Poinsettias add beauty and mood to winter holidays and are used as a Christmas display. Its vibrant red and green foliage gives a cheerful atmosphere. Keeping your poinsettia after the holiday season and saving for next year could be tricky.
So, how do you keep it for the next holiday? Do you need to transplant it? We have the answers!
Repotting poinsettia is necessary to revive or regrow it for the next blooming season. Poinsettia is a perennial that can grow back after repotting and pruning during spring and when you try to save it from dying. It is also an annual ornamental plant if placed outdoors for winter holiday display.
Would you like to learn more about how to care for a poinsettia? What are the things to consider to keep the plant longer? We searched the web for the answers, so continue reading this post for more details.
Do You Need To Transplant Poinsettia?
Generally, it's best to transplant poinsettia between April and May and place it outdoors in a sunny spot. Remember that poinsettia has brittle roots, so be careful in repotting this plant.
Water the plant roots for a couple of days before repotting for easy handling.
How To Transplant Poinsettia
Poinsettia requires repotting yearly to save it, regardless of the condition of the pot. We recommend using fresh soil with coco peat substrate.
You want to transplant poinsettia every spring once the blooms appear. The next transplanting is when you are trying to save the plant.
Things to do when repotting include:
- Prune the dead, rotten, and dry roots.
- Carefully rinse the old soil.
- Get a pot and fill it with a new substrate.
- Place the plant and press the substrate firmly.
- Water the plant and keep it moist. Avoid excessive moisture.
- Apply fertilizer after the first few weeks of repotting since the substrate still has enough
- nutrients for the plant.
- Keep poinsettia in a covered area like the terrace or balcony during the first few weeks of transplanting to develop colored bracts.
How Do You Take Care Of Poinsettias?
Poinsettia is a seasonal plant, hence if you wish to keep poinsettia and regrow over winter, here are the things to consider in taking care of poinsettia:
Around April, Prune poinsettia is 4 to 6 inches from the base to prepare the plant to survive winter and spring and bring back the blooms next year.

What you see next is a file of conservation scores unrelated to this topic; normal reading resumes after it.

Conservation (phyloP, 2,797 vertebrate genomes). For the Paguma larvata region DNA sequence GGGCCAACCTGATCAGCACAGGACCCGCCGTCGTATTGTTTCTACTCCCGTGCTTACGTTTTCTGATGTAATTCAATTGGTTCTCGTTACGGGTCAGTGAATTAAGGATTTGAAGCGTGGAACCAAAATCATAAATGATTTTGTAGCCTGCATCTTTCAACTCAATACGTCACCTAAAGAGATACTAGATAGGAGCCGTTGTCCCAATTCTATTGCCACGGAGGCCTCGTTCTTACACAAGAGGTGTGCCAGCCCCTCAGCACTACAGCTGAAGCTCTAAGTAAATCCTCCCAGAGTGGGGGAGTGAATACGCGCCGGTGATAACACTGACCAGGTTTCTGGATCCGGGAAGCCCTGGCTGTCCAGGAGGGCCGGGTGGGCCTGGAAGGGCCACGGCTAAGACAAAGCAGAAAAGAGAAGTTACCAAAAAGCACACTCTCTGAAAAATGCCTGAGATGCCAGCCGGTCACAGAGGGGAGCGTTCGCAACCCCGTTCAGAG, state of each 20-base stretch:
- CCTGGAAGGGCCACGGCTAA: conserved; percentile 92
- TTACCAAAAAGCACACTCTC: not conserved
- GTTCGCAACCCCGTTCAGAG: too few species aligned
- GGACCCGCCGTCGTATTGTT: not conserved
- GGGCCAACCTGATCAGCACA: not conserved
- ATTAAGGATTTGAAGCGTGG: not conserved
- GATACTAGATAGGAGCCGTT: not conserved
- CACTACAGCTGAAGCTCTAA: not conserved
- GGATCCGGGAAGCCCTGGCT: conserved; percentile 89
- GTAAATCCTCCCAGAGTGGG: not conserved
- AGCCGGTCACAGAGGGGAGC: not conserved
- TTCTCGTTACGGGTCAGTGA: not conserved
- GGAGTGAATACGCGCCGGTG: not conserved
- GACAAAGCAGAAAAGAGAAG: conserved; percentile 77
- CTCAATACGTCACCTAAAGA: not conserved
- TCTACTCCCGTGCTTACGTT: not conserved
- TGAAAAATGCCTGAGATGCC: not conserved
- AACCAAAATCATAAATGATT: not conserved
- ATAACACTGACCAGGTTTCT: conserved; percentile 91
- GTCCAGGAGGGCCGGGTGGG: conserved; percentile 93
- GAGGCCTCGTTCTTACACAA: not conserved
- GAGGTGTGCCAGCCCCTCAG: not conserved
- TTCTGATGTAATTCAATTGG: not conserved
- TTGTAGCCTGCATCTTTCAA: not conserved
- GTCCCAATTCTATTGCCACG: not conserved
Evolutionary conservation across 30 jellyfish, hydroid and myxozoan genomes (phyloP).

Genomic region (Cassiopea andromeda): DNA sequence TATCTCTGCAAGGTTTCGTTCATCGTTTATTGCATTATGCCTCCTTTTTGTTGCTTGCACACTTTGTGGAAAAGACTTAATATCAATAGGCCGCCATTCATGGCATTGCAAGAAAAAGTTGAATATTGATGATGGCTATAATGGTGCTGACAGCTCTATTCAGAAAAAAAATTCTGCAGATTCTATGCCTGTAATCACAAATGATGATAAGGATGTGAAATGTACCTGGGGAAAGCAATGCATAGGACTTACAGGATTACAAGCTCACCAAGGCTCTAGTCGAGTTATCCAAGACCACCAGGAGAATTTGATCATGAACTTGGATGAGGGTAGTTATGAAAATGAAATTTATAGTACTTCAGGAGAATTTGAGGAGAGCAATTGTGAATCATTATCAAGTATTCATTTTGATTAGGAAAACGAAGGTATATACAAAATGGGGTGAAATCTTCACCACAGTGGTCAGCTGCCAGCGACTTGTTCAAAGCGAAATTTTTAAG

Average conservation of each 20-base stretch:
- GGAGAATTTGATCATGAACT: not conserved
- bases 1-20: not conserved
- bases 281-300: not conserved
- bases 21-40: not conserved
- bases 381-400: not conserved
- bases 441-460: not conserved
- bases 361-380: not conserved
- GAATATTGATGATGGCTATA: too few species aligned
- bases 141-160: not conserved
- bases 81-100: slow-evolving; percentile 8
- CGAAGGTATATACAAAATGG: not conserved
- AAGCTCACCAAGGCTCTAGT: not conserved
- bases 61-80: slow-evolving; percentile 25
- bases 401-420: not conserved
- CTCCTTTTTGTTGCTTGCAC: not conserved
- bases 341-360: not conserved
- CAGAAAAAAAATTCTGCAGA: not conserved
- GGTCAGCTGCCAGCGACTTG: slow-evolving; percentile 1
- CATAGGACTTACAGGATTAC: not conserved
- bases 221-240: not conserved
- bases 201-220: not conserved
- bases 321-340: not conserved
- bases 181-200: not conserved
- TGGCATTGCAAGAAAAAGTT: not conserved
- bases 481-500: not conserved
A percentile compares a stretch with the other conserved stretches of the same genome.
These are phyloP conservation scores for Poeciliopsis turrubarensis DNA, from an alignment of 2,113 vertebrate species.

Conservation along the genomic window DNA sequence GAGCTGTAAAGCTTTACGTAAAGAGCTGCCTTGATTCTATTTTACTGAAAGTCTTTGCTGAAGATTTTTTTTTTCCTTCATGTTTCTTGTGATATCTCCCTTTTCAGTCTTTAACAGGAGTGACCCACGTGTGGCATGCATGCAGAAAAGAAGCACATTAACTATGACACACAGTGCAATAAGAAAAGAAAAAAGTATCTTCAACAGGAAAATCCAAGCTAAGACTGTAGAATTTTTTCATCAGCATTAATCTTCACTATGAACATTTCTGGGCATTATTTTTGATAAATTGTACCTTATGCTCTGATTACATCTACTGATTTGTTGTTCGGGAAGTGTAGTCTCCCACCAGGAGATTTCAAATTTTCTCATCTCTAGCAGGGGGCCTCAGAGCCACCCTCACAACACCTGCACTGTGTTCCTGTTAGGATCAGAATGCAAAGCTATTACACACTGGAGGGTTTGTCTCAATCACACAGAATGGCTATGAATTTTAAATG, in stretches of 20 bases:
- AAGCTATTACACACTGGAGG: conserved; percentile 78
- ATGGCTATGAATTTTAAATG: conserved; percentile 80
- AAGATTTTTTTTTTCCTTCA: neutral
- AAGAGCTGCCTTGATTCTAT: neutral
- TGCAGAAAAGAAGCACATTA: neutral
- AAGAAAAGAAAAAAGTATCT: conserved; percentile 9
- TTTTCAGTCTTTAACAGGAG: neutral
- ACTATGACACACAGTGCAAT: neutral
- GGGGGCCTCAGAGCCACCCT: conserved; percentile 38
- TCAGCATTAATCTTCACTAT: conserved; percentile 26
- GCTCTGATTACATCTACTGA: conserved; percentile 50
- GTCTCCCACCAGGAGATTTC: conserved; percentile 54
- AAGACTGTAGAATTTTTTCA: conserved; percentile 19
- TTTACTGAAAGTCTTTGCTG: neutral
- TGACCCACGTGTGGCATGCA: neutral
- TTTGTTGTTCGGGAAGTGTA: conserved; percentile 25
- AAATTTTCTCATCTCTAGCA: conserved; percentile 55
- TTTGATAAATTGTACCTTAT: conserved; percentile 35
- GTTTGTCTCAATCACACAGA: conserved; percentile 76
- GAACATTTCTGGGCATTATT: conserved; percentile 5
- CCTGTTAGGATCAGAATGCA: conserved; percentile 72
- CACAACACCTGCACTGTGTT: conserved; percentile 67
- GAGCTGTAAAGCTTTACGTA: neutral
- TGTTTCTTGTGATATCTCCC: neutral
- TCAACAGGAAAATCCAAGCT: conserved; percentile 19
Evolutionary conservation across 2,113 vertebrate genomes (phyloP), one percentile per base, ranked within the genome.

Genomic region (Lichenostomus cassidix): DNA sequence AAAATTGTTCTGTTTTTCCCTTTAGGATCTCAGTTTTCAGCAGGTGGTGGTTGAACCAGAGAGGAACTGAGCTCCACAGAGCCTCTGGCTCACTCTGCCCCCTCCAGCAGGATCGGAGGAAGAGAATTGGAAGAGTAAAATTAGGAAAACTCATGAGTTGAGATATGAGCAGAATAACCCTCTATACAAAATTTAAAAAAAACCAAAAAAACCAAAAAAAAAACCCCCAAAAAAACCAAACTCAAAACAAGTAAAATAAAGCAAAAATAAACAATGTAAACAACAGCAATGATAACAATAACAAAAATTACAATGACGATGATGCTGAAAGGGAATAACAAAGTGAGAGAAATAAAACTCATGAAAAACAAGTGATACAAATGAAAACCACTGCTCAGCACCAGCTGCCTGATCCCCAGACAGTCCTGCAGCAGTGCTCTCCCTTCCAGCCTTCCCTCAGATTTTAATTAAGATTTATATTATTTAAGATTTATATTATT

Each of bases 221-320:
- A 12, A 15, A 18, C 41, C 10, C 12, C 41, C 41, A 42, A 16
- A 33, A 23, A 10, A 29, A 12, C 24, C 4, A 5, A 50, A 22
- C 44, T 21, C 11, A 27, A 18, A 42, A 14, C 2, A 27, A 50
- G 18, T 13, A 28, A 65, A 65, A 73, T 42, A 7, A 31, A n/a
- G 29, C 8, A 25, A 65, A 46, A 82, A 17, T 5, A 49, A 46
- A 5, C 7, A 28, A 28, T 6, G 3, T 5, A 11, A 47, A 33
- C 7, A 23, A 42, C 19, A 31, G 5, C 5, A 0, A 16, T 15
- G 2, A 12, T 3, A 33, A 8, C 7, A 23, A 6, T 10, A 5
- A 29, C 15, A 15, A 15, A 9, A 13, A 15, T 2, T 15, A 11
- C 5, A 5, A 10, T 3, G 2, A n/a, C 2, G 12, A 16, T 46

Place the plant in a place where there are 65 degrees Fahrenheit temperature.
Repot the plant in May and place it in a cool but bright spot between 59 to 65 degrees Fahrenheit. Place the plant in a partial shade location once the nights become warmer.
Once new growth appears, start feeding with indoor fertilizer. However, feeding the plant during the blooming season is not advisable. It is ideal to use fertilizer after the holiday season.
You may apply indoor fertilizer once every two weeks or once a month.
Poinsettia needs shaded places for 12 hours or more in November to keep the flowers last for more than a month. This plant doesn't do well in full shade.
Place it again near a closed window for sunlight the next day. Avoid placing the plant from open windows or any area with forced air or fan blowing. Do not place the plant near the heat ventilator, radiators, or heater.
Poinsettia is a tropical plant that doesn't like too much water, so less water is better. Use room temperature water to avoid shocking the plant. Water poinsettia once the soil surface feels dry to the touch.
Soak the soil but let it drain before putting it back in its spot. Avoid waterlogging to prevent to avoid dropping leaves and root stress. The worst thing that could happen is the plant will die due to too overwatering.
Keep the plant away from pets because this plant produces low-toxicity chemicals that cause drooling, vomiting, diarrhea, and allergies. Call the vet if your pet swallows poinsettia. These can be toxic to animals, so this is serious.
The Poinsettia container should have enough holes for drainage. When repotting, the container must be at least 2 inches bigger in diameter than the old one.